Sticks and cups, am I talking about a tarot pack or cooking measurements?
As any cook searching for recipes on the internet knows, this is how the ingredients in American recipes are measured. America likes to cook by volume rather than weight; they talk of ‘tablespoons’ of butter. Americans assume that the whole world buys butter in sticks and that we know how much it weighs (90g? 110g?). There is the added complication that American pounds, pints and quarts when used, contain a different amount of ounces to the British pound (an American quart is 32 fluid ounces, but 40 for a British, Australian, Kiwi quart). Worn out by the mental calculations, I have to admit an uncharitable thought crossed my mind, perhaps Americans are too thick to use scales? No, but this recent article in the Wall Street Journal states that U.S. cookbook publishers think that for Americans, “weights tend to look daunting”.
Precision, especially in baking, is essential. French baker Richard Bertinet is so keen on accuracy that he even recommends weighing water in grams rather than measuring millilitres in a jug.
Those casual references in recipes to a pinch of salt (1/16th of a teaspoon), a dash (1/8th) of vanilla essence, a smidgeon (1/32th) of spice, a glug ( a very quick down and up pour) of oil are micro measurements not to be taken lightly. Old recipe books always used visual quantities: a hen’s egg (1/4 of a cup), a pullet’s (a hen less than a year old) egg (slightly less) or a walnut of butter.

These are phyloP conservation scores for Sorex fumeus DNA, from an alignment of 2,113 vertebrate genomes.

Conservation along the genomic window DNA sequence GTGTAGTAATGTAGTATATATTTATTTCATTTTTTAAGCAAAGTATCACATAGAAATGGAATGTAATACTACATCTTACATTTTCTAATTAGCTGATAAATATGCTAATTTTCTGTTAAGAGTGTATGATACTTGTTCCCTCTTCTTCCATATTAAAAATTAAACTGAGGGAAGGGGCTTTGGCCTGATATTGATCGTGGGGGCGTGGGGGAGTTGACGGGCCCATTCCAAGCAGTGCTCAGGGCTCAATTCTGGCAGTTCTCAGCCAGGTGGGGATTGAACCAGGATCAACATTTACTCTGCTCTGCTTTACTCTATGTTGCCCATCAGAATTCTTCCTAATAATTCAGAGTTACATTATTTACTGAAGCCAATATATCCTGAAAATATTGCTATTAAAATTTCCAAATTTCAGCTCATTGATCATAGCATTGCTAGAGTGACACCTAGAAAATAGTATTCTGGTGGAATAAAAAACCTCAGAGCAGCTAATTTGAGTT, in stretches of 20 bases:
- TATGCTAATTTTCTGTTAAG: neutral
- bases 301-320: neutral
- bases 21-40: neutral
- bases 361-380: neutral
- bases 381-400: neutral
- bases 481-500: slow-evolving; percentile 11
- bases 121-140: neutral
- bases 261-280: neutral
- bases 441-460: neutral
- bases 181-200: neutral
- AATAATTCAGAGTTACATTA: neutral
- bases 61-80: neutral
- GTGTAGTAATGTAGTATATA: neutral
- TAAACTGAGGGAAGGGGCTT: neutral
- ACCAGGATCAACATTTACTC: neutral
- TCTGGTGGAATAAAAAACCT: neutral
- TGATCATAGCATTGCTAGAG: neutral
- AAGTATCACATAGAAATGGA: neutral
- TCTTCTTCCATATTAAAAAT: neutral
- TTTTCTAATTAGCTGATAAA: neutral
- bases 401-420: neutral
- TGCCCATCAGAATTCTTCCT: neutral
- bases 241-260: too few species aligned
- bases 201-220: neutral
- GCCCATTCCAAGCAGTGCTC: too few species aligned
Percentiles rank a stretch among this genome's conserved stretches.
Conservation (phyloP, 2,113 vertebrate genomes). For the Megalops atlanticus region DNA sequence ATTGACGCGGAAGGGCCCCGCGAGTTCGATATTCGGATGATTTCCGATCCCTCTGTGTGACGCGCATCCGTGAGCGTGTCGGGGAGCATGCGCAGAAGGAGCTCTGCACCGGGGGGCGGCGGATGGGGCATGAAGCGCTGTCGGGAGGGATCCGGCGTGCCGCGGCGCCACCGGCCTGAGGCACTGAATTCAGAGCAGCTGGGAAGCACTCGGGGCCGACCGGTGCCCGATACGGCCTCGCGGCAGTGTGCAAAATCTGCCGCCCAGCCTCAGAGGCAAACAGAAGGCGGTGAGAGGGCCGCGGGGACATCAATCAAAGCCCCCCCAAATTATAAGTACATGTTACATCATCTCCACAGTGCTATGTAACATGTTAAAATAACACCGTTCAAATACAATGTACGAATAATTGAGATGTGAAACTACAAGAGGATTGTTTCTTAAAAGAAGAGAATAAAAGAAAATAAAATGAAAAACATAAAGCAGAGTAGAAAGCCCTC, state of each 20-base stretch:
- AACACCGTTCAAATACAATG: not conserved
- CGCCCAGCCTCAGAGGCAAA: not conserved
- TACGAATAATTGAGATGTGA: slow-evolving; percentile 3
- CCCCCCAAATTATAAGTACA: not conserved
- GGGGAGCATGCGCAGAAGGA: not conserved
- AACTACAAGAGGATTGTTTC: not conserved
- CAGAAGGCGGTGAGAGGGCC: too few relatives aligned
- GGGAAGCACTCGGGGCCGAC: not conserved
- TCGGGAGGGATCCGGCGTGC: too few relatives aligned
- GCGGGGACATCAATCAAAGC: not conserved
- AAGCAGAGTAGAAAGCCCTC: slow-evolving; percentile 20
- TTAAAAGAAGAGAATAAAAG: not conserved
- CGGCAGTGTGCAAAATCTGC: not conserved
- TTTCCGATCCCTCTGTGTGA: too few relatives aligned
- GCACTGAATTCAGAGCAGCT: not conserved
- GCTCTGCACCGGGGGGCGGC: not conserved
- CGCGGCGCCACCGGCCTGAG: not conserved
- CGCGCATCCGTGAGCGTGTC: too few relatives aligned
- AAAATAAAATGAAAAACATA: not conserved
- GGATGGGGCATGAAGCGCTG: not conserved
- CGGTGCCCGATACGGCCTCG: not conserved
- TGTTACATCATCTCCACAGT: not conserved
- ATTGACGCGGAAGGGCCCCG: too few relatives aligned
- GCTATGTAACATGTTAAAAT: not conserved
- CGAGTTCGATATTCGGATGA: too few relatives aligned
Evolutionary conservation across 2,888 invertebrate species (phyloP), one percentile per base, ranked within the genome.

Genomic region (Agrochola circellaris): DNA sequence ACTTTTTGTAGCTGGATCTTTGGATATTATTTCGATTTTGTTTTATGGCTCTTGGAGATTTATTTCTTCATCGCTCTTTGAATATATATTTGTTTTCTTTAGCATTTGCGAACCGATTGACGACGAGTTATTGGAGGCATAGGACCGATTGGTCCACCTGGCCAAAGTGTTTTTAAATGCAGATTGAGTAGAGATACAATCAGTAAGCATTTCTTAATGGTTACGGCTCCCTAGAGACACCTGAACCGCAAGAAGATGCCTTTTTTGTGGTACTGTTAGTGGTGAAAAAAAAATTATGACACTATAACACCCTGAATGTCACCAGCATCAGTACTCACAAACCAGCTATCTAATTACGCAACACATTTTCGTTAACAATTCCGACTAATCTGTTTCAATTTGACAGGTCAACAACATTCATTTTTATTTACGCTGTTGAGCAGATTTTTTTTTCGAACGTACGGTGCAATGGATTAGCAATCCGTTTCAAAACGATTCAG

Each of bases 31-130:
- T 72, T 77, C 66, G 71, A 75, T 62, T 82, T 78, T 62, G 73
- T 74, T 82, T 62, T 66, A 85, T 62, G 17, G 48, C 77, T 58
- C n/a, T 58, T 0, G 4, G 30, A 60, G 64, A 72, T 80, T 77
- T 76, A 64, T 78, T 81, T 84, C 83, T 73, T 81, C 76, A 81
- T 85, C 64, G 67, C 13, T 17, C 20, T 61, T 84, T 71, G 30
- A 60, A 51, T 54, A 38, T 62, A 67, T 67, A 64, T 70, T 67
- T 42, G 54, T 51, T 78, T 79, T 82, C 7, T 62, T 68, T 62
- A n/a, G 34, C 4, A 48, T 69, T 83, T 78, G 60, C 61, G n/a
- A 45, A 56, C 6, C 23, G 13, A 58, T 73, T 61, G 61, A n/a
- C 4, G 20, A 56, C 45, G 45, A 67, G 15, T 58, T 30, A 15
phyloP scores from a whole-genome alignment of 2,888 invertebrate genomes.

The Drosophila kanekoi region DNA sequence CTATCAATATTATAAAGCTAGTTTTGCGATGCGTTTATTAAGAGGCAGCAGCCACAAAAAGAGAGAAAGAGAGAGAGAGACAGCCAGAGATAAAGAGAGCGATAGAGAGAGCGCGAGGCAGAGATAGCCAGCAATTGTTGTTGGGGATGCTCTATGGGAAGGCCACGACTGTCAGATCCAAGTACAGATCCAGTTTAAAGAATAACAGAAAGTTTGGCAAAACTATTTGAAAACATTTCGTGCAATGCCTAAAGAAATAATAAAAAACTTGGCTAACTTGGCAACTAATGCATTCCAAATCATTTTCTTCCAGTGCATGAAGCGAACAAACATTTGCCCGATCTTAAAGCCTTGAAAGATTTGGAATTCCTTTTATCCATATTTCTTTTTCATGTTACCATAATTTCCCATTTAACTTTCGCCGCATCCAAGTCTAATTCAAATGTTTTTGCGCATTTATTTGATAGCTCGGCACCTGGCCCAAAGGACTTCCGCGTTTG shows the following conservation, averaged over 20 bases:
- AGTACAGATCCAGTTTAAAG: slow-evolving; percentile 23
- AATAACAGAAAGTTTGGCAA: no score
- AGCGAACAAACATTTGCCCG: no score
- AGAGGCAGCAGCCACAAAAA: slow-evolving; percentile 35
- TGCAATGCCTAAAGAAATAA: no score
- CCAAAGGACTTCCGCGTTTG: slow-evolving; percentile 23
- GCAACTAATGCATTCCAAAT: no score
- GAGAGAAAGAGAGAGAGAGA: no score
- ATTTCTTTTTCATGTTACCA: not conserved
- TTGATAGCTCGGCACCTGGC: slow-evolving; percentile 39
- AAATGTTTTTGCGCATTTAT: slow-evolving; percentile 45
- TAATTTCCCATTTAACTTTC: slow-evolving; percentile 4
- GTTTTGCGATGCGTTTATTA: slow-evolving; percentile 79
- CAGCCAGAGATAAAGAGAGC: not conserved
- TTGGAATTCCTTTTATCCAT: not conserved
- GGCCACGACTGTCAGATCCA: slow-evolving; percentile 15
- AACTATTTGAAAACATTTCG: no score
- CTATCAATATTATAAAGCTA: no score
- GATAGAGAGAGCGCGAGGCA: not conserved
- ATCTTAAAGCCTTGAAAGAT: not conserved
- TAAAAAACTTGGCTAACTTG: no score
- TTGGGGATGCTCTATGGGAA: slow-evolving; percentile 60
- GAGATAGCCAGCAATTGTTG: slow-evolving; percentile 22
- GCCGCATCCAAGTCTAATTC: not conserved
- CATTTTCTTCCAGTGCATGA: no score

English cookbook writer Nigella Lawson famously adores, even sells the American system of cups and helpfully provides a conversion scale while the legendary American cook Alice Waters in The Art of Simple food stresses the importance of weighing.
Although I can understand the appeal of being able to picture an amount you might need for a recipe, I agree with Alice: a cup of flour is different depending on the weather, the humidity, the shakiness of your hand that day, the amount of gunk that is stuck in the bottom of your chosen container after the second or third cup. All these factors can affect the success of your recipe. I’ve worked out an American cup (even their cup sizes are different from ours) is 150g of flour, Nigella says it’s 140g and the Wall St Journal article says 120g sifted. That can make the difference between wasted ingredients and time; failure and success.
Another method is explained in a new book ‘Ratio: the Simples Codes Behind the Craft of Everyday Cooking’ by American author Michael Ruhlman who takes the traditional 1-2-3-4 (butter, sugar, flour, eggs) American cup ratio recipe for making a cake and applies it to all cooking. Professional chefs and bakers guard their ratios carefully as secrets of the trade. Ruhlman says that following ratios will ‘unchain you from recipes’ and gives a table: Bread-5 parts flour; 3 parts water (plus yeast and salt). Change this ratio slightly, 3 parts flour, 2 parts egg and it becomes pasta dough.
A reluctant converter to metric in other areas of life, I like inches, feet and yards as they are based on the natural measurements of the human body: an inch is a thumb (in French the words ‘inch’ and ‘thumb’ are identical: ‘pouce’), a yard is the distance between the end of your nose and the fingers of your arm outstretched. However in cooking I use grams and litres rather than the ounces and pounds of my childhood. What system do you use to measure? Are you comfortable with cups? Or do you groove to grams? How do you measure up?